The term “serial killer” conjures up a terrifying combination of crazed rage, violence, and worse in our collective consciousness. But what if some of the most notorious names in this bloodied history are also victims of their own mind – and can we ever truly understand them?

Mad, bad, and incredibly dangerous to run into on a dark and stormy night, serial killers occupy a dark part of the American psyche – and remain a perennial favorite of true crime serials, TV shows, and twisted thriller writers.

Our morbid fascination leaves us with a lingering feeling of guilt, but the eternal desire to know just why keeps us coming back for more. Origin stories are a staple in the world of comic book supervillains, but when it comes to reality, the truth is often a lot more mundane – and terrifyingly so.

But what if it’s all in the head?

According to some of the latest research into just what creates a serial killer – after all, they just can’t just be born like this! – they could just as well be victims themselves. Brain injuries, such as tumors and lesions, can alter the subtle pathways of a brain later in life.

The result: a once-normal person starts to commit aberrant crimes – but can they truly be held responsible?

Take James Fallon, a leading neuroscientist at the University of California-Irvine who has made a career of studying the brains of serial killers. According to him, their orbital cortex (which regulates things such as ethical behavior and decision making) is simply an ominously void on PET scans.

Put a shrunken amygdala (which controls emotion and represses common emotions such as guilt and empathy) with a practically non-existent orbital cortex and a psychopathic brain is born, but not always a serial killer.

Fallon is cautiously happy to admit that he has a psychopathic brain, making him a “natural born killer” – but believes that nurture is just as important as nature in the creation of a serial killer. In other words, he had a happy childhood and has gone on to enjoy a happy adult life with a good career, many serial killers simply do not have any of these luxuries.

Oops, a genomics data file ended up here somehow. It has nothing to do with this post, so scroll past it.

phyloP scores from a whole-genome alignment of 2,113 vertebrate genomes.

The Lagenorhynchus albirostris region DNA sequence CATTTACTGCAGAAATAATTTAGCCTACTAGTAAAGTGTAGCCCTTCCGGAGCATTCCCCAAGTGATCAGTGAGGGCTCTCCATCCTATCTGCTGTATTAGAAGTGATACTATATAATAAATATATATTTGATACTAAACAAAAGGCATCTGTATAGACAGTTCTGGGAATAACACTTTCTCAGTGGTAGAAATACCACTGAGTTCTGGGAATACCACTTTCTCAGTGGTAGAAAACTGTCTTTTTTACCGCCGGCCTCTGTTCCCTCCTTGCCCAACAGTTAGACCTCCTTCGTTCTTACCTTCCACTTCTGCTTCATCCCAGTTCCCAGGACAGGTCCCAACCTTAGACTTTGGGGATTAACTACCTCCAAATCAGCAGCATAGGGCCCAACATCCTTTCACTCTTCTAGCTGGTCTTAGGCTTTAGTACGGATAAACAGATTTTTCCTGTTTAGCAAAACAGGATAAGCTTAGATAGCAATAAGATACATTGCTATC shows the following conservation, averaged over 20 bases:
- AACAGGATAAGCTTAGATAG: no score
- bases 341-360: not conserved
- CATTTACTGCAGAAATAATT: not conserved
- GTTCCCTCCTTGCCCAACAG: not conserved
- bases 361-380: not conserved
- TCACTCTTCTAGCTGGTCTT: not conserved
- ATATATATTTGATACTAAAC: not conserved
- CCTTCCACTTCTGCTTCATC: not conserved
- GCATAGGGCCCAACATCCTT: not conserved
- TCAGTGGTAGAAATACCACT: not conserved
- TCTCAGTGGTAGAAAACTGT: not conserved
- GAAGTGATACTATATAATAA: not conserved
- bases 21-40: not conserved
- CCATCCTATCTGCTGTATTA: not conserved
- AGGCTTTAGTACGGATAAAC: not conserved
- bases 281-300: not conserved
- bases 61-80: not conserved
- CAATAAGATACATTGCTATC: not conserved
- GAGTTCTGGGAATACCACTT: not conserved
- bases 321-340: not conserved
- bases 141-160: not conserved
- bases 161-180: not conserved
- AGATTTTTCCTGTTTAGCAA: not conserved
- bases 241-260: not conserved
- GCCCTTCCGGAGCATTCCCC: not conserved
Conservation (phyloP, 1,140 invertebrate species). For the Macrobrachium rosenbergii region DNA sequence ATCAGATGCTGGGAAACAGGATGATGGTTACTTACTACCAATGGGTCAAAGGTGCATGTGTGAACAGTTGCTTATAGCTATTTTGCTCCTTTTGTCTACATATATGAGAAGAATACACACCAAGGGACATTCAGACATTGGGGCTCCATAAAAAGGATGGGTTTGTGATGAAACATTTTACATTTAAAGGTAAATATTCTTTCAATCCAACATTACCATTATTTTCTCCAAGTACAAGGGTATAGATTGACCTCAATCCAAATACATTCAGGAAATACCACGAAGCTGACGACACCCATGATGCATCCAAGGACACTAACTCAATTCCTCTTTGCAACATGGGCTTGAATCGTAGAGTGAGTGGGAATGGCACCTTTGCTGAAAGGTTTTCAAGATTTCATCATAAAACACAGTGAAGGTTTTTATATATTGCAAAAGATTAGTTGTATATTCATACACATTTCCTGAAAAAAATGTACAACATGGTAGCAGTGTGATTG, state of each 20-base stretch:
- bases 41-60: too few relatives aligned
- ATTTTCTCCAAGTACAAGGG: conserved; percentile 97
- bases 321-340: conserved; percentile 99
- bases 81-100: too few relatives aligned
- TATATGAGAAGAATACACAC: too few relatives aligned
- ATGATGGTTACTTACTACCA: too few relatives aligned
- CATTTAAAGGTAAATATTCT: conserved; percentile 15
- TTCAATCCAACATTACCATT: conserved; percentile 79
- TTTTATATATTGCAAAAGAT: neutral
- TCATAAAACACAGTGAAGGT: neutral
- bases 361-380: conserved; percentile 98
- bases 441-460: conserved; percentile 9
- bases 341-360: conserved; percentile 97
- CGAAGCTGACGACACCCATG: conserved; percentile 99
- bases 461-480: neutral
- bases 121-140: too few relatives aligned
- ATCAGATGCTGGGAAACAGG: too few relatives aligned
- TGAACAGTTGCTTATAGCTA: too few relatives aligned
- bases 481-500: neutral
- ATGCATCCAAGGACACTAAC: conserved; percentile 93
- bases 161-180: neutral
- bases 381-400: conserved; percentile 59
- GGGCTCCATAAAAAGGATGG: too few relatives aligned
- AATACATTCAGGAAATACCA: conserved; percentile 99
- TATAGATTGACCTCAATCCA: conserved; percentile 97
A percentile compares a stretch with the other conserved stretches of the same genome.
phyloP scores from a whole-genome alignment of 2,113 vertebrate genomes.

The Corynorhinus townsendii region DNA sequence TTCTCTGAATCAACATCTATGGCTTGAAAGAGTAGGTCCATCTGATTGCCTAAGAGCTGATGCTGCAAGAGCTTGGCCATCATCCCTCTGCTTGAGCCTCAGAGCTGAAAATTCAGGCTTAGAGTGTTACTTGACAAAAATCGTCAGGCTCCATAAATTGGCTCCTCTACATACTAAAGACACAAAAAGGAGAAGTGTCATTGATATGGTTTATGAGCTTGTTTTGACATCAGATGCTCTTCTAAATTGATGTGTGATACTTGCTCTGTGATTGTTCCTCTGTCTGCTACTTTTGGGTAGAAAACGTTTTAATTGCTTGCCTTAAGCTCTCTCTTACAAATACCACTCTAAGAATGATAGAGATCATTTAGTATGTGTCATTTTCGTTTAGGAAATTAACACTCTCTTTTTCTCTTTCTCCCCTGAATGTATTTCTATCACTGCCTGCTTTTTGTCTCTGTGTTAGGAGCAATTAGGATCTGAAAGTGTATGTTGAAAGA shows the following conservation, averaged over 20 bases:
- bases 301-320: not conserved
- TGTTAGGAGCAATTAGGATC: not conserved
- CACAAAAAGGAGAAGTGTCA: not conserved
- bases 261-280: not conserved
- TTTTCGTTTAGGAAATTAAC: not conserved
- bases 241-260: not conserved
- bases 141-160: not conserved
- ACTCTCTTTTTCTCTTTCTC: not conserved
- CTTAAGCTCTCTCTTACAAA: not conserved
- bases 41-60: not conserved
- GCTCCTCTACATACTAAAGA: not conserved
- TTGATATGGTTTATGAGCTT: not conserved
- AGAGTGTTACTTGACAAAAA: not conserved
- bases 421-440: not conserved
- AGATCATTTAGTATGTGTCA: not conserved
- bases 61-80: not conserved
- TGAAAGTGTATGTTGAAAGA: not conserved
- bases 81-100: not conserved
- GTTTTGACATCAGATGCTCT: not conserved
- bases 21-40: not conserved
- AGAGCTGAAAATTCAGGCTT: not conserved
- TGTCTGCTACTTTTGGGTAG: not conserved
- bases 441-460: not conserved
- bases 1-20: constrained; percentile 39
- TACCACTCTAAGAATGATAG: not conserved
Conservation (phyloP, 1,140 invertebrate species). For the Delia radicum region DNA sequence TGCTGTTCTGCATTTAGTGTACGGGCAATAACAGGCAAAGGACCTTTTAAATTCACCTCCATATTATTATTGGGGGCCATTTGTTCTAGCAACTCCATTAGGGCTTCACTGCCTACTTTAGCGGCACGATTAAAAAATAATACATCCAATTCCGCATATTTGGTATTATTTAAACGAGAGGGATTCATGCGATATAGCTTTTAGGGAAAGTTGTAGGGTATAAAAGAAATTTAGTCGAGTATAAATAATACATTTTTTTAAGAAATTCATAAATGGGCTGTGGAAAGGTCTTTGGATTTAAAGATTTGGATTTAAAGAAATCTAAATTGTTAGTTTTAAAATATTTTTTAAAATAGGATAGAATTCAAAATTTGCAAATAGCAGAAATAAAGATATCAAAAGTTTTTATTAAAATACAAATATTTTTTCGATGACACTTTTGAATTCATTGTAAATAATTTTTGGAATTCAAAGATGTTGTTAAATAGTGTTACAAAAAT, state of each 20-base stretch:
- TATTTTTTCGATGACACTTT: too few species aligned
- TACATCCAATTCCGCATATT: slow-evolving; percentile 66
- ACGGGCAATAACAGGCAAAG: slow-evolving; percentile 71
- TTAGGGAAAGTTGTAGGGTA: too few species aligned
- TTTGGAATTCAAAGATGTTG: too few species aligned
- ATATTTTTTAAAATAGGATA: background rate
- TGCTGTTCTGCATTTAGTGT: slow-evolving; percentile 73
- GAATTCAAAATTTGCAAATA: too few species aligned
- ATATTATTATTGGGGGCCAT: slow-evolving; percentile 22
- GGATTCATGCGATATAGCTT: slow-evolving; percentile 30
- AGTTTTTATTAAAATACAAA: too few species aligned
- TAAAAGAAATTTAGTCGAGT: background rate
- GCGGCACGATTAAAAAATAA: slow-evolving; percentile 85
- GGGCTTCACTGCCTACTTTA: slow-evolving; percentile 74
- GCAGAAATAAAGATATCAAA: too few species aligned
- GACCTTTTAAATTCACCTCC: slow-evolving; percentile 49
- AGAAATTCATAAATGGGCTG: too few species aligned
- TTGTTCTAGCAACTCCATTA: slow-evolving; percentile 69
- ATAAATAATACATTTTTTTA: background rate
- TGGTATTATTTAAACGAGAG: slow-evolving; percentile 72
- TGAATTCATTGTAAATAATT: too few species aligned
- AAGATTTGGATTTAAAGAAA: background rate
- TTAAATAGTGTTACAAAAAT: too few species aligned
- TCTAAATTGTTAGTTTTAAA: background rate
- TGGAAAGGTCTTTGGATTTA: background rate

John Wayne Gacy, Ed Gein, and Albert Fish, some of the 20th century’s most reviled serial killers, all sustained head injuries in childhood, as did others. Whether a simple childhood accident or abuse at the hand of a terrifying parent, the deadly outcome only became apparent decades later; but by that time, it was too late.

Could the difference simply be a roll of the dice from an indifferent universe, where a toxic marriage of a missing orbital cortex and abusive childhood is all that’s needed? We can all sympathize with a victim – but what happens when the victim grows up to become a monster?

In my new book, Combustible Punch, I explore the mind of a fictitious serial killer, Harriet Bristol Wheeler, who is as smart, vicious, and manipulative as they come. Now, she wants to tell her story to the world; and who better than an increasingly down-and-out school shooting survivor, Rick, who is also trapped in his own life story?

This is a story about the tightrope that so many people walk – perhaps not even realizing it – that has the potential to explode at any time. Harriet is, on the face of it, not so different from the rest of us; someone you might throw a forgotten glance at on the street, only to realize, years later….

Only readers can decide whether Harriet is a monster or a victim. Rick also needs to find his own answers as he goes on his own journey with the very kind of person that should, by all rights, absolutely repulse him; but his necessary fascination, like ours, must be sated.

In a society that wants justice – or at least, something – there are no easy answers to this question of what makes a serial killer. By the time a serial killer is apprehended, the damage has already unraveled the lives of other innocents, continuing the thin lines of destruction and misery where the fringes of society clash with civilization.

Perhaps this is the simple underlying reason behind our grisly interest into the dark world of serial killers. Their horrific acts may make for titillating, occasionally gory, TV but at heart, we’re all searching for answers in a world that often makes little sense.

Even – and especially – the serial killers.

Paul Michael Peters Top-selling author Paul Michael Peters is an American writer best known for his take on the quirky tangents and morals of contemporary life and his recent novel, Insensible Loss.

His upcoming novel, Combustible Punch, is a thriller scheduled for release in 2019 that explores the psychological dance between that most unlikely of odd couples: a serial killer and a high school shooting survivor.

Stay up to date with Peters’ latest book releases and author news by visiting his website, where you can sign up for the newsletter as well as find more short stories and other online content.